The failure of the MiSiS implementation, which contributed to what Superior Court Judge George Hernandez Jr. ruled were “severe and pervasive educational deprivations,” is an example of how the established roles of the Board and the Superintendent are not being followed. The Board is supposed to set policy and hold the Superintendent accountable. In turn, the Superintendent is in charge of running the daily operations of the district based on the policies implemented by the Board. When a Board member openly admits, as in the case of the MiSiS disaster, that “we don’t supervise anyone who works for the superintendent”, the Superintendent is clearly not being held accountable.
According to the Los Angeles Times, former Superintendent John Deasy “accepted the job in 2009 with the understanding that he would be able to advance his own aggressive reforms.” This was an abdication of responsibility on the part of the Board. Additional problems are caused by the fact that the Superintendent and his senior staff are not exclusively loyal to the Board that they serve. It has been reported that, at one time, Eli “Broad partnered with [Bill] Gates and media executive Casey Wasserman... to fund some of [the] top administrative positions in Los Angeles Unified’s central office. All of the recipients of these positions make six-figure salaries.” As a Board member, I would work to ban these types of arrangements so that these staff members answer exclusively to the elected Board.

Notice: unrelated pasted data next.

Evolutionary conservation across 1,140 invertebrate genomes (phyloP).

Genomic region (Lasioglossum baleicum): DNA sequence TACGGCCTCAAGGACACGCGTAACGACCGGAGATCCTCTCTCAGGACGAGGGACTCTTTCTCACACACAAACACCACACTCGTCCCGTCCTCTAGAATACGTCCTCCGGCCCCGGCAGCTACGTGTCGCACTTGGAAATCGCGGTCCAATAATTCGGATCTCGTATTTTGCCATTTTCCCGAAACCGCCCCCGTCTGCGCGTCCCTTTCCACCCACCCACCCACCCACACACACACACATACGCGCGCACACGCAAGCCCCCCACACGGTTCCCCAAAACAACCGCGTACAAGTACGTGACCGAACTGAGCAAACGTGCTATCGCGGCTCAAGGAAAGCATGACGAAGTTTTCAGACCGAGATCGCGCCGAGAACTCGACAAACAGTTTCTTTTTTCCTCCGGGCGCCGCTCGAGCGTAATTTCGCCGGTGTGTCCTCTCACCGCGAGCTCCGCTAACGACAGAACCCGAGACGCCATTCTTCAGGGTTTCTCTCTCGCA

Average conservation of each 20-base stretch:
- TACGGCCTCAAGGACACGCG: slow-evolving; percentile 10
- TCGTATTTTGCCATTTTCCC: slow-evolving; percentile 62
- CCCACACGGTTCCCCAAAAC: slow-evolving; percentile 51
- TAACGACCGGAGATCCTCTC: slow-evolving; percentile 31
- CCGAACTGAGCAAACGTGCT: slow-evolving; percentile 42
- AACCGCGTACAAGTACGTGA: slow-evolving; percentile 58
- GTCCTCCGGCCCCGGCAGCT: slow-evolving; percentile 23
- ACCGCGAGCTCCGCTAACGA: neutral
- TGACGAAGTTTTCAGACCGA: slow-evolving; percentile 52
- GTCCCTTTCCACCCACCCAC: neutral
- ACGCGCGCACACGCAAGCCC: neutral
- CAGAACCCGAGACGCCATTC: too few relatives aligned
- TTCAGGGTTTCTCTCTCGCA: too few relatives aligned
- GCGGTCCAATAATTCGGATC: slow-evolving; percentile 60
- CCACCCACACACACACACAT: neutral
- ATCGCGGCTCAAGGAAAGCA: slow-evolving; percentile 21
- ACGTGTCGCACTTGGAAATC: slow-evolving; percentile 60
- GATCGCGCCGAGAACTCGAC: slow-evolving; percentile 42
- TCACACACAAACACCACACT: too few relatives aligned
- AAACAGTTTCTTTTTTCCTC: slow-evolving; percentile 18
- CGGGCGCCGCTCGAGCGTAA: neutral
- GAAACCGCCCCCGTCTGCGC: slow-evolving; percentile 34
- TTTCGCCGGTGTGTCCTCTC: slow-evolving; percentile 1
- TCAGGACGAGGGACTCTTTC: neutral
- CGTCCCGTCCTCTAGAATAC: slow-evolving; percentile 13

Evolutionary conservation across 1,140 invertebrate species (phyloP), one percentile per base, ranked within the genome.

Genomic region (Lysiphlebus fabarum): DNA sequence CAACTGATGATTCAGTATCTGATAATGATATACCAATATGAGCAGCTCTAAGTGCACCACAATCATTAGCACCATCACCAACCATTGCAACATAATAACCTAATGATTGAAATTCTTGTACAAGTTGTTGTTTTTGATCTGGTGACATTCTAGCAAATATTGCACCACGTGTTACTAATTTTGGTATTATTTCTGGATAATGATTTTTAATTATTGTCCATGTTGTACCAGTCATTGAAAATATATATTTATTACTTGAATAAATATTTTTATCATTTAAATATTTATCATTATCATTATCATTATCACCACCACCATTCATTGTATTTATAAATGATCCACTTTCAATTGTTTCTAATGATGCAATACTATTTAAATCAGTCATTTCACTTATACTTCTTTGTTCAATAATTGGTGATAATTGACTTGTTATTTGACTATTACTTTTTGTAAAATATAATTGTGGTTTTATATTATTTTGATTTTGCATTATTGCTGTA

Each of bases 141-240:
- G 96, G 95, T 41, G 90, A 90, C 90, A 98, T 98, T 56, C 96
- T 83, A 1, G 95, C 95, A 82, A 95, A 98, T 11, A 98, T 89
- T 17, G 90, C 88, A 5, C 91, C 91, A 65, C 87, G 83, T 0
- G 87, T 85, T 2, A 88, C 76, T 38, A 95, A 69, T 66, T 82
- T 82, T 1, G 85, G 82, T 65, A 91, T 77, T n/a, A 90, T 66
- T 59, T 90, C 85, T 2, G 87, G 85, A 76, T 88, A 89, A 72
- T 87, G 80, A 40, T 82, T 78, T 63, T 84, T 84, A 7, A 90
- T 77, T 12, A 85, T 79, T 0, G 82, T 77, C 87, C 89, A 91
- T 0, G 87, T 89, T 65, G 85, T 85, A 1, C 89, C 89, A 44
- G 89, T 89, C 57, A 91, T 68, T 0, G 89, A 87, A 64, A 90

In turn, the Board must also avoid micro-managing the Superintendent. The policies that they set must be broad enough so that they can be implemented in each individual school. A good example is the recent vote to include an ethnic studies class to the graduation requirement. Through this vote, the Board made it clear what they wanted the outcome to be, but allowed the Superintendent to study what the best way would be to implement it. This is how the relationship is supposed to work. The Superintendent must now report his findings and actions to the Board and the Board needs to make sure that the Superintendent meets their directives.